Mary-Louise Parker is trying to pinpoint the proper way to describe her longtime connection to gay men. "What's the politically correct term?" she asks. Surely it isn't "fag hag," or "fruit fly," and "ally" seems too stiff. So no conclusion is reached, save an unspoken, mutually understood one. Parker is one of those women with whom gay men find an alternately supportive and hilarious symbiosis. Yet as she recalls the queer friends who have meant the most to her in life -- many of whom are subjects in Dear Mr. You, her new anthology of letters directed to anonymous, fact-based male characters -- she seems slightly less aware of just how much women like her mean to us.
The Weeds star, who was raised in Arizona and still reflects her roots in her style (she shows up at a Brooklyn cafe in a denim skirt and distressed suede ankle boots), says she was "not successful" in high school. When she graduated -- early -- she'd never been on a single date. Then she went to study drama at the North Carolina School of the Arts and was enamored of all the gay men with whom she bonded.
"I was like, 'Oh, what are you?' " Parker says, eyes wide. "I remember lying in bed, drinking tea, and understanding my problems in a totally different way. I felt something that a connection with a woman didn't do for me."
At least five of these types of relationships appear in Dear Mr. You, an evolution, of sorts, of the short-form pieces Parker has been writing for outlets like Esquire for the past few years. Bookended by chapters devoted to her father, the collection, she explains, is ultimately about him. "He loved anyone," she says. Parker's dad, a liberal veteran of three wars, passed away four years ago. His death and her physical distance from other family members helped inspire the chapter "Dear Emergency Contact," in which she addresses a fashion designer friend who came to her side in a medical crisis.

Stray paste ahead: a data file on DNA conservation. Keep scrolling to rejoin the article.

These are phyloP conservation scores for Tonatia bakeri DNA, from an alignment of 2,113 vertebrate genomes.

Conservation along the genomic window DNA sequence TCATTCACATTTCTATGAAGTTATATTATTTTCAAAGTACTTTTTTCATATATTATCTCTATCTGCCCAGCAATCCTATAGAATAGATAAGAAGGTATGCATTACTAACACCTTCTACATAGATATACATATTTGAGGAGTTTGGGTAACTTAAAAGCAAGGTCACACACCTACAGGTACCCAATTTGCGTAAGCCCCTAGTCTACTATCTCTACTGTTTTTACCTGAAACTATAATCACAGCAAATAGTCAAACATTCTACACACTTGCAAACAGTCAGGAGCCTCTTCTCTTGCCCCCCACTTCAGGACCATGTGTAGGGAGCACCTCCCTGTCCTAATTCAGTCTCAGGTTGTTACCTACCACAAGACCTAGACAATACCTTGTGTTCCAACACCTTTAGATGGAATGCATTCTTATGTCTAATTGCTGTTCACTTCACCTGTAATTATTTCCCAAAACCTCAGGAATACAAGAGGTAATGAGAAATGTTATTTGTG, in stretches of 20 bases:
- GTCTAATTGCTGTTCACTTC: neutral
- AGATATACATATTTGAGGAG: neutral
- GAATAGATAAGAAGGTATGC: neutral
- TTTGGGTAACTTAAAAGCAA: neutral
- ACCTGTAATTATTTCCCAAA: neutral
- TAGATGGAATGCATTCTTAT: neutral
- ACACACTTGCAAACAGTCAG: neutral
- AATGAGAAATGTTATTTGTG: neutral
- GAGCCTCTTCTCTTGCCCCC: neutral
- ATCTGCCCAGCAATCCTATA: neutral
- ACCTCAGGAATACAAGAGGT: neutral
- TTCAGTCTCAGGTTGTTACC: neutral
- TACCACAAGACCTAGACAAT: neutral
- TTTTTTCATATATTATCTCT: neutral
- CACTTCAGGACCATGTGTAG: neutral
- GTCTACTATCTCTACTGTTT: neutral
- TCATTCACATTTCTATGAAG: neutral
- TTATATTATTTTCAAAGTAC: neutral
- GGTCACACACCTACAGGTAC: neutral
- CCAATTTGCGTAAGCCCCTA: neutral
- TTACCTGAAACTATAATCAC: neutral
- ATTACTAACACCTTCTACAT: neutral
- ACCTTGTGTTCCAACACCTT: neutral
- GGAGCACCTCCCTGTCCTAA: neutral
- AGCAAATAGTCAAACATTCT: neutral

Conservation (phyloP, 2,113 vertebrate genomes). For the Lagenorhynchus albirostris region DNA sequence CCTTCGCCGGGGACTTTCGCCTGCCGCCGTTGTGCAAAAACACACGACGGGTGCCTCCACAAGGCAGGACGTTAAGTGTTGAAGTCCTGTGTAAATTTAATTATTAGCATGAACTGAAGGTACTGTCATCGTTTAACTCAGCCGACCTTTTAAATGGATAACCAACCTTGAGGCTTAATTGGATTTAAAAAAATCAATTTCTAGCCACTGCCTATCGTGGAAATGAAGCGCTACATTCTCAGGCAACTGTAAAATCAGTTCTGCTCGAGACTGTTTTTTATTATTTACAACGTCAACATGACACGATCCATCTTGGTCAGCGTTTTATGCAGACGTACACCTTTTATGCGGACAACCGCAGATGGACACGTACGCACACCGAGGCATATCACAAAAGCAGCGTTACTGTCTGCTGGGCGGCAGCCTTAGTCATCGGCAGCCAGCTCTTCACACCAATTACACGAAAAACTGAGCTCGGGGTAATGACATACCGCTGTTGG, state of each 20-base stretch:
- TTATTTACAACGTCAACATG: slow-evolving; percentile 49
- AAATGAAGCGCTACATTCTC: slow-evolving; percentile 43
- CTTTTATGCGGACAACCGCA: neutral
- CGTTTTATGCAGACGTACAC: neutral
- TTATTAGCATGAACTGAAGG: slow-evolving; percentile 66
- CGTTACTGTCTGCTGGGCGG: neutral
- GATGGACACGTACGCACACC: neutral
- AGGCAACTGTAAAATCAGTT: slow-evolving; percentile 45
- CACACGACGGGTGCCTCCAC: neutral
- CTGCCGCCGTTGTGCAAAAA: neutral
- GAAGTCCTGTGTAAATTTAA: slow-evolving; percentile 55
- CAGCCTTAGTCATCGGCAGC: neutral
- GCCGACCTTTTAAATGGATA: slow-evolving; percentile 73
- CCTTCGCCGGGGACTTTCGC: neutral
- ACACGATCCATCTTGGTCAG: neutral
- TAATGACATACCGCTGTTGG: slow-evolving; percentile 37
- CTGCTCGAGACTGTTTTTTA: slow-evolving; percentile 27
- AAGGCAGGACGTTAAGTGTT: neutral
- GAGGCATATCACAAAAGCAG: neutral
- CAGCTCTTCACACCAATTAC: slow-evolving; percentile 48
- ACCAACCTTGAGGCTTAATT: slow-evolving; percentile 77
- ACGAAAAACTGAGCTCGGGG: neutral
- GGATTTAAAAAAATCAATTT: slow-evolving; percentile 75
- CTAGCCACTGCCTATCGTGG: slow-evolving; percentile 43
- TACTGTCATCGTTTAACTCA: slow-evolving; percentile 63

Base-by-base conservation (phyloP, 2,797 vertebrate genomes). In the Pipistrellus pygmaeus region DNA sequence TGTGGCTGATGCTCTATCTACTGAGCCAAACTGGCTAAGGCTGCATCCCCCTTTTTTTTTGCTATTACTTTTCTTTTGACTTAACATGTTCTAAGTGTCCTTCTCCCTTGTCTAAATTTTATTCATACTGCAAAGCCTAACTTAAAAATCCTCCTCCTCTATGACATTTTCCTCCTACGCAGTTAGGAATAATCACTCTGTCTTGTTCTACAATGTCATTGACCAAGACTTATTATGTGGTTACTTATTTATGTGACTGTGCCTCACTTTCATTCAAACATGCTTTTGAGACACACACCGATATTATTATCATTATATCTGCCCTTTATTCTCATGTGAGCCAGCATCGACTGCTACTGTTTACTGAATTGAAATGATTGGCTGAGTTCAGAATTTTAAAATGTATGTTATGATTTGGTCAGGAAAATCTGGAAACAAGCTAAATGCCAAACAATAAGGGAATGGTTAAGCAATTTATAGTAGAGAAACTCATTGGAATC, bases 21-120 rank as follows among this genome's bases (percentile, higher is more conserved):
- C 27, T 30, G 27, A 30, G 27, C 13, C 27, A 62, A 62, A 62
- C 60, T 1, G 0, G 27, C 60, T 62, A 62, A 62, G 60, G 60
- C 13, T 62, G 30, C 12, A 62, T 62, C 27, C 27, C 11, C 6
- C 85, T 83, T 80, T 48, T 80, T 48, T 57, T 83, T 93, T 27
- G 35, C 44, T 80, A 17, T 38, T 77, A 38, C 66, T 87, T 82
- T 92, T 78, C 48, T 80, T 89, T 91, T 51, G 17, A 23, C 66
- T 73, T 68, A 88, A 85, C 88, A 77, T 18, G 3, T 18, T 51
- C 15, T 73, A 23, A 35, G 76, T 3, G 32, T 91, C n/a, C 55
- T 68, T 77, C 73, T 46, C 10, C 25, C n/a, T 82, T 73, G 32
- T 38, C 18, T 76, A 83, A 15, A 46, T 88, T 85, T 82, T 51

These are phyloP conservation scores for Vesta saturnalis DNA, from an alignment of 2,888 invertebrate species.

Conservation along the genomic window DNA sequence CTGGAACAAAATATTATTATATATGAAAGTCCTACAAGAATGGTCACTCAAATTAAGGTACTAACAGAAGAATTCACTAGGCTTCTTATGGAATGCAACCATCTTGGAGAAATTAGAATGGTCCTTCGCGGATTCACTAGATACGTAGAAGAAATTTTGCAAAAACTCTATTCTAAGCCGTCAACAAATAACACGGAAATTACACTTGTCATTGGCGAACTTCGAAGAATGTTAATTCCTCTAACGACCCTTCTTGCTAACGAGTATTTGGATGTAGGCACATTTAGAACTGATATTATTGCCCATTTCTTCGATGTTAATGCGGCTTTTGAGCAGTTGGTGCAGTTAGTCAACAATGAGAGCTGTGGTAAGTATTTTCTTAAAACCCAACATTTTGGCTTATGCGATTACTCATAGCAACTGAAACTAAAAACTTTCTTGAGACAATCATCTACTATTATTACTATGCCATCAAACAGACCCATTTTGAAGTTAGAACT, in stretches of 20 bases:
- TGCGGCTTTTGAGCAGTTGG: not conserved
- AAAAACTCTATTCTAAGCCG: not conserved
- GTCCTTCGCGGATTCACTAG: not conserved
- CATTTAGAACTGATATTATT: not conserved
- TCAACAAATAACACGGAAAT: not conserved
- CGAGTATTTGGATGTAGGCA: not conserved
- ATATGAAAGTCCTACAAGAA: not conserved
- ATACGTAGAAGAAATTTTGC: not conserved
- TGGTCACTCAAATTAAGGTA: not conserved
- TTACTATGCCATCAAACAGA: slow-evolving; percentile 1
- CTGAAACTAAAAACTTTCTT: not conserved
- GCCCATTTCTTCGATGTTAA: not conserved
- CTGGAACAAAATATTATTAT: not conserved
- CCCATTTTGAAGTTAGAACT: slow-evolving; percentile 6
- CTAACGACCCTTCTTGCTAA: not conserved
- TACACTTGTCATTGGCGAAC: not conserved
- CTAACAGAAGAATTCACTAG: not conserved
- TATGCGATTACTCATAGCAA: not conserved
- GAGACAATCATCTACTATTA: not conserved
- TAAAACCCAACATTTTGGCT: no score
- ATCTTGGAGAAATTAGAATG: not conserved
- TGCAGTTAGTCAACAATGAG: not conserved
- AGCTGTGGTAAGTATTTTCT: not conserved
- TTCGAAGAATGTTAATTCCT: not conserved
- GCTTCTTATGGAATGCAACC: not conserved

In "Dear Miss Girl," the most flamboyant of the letters, Parker writes to another friend, for whom she indulged the impulse to play with the feminine pronoun, not to mention about a dozen pet names. She remembers how she and "Miss Girl" would have giggle fits over homophobes, and how her response to one man's claim that Richard Simmons will burn in hell was, "At least he'll be sweatin' to the oldies!"
But for all the joy in Dear Mr. You, the gay-centric chapters of which are brimming with an insider's understanding, there are big questions and heartache, too, rendered in a way that would be remarkable even if it weren't written by a well-known artist mastering a new form. In "Dear Father Bob," a letter to Parker's childhood priest, whom she'd later discover was gay, she recalls her 9-year-old self asking about hell, and Father Bob praising her for questioning her beliefs. The early encounter had a lifelong effect on Parker, who, with her own two children, attends a church that marches in Pride parades. She says the exchange also left her with the ability to tackle tough questions from her kids like, "What happens when the condom gets stuck inside?"
The book's saddest, most beautiful letter might be "Dear Mentor," in which Parker pays tribute to the director who greatly influenced her craft, imparting three all-encompassing life lessons: "Let go of what happened last time," "Start with what you know," and "Don't expect a response." He eventually died of AIDS complications, and Parker's voice breaks as she reveals just how many men she knew in the '80s who met the same fate. It's a mix of destiny and design that Parker wound up in HBO's 2003 adaptation of Angels in America, Tony Kushner's six-hour AIDS epic. She says it was the last thing she auditioned for.
Parker admits that not having to vie for roles is a luxury for a working actor, but she also notes that it's all part of the self-protection she's built, much of which has been fostered with the help of gay men. As we leave the cafe, I point out to Parker that we're on Pineapple Street, where her character lived in Angels in America. Parker gets her bearings before replying, "Oh, fuck! You're right." She leans in for a hug, then lurches back, as if she might have crossed some professional line. "Sorry," she says. "It just felt right."